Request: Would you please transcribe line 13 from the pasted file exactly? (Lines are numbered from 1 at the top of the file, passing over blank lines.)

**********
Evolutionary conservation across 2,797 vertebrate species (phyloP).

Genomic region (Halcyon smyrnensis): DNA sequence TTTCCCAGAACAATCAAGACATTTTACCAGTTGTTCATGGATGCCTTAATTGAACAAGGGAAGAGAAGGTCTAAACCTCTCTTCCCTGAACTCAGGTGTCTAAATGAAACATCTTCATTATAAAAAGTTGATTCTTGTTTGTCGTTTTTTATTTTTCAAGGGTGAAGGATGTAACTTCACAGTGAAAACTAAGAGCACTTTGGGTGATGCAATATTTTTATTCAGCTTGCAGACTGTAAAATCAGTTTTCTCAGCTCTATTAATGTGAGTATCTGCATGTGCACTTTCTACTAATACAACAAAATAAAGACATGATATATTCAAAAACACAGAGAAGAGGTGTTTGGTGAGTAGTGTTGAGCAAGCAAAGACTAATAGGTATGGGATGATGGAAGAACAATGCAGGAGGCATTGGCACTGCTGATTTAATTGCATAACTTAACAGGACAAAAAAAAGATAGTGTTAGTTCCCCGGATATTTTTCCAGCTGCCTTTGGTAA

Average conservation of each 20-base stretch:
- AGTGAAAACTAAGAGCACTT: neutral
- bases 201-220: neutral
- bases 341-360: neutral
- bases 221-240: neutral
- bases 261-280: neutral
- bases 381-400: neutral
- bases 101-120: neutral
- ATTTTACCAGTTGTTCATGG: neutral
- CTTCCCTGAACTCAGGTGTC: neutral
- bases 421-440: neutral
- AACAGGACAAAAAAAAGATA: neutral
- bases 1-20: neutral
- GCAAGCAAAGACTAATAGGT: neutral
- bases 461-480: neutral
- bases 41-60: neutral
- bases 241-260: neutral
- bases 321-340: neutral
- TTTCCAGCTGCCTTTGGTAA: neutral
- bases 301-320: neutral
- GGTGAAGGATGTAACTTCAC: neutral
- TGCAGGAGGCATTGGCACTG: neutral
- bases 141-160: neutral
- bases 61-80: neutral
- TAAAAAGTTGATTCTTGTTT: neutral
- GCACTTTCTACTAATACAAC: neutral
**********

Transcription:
- bases 421-440: neutral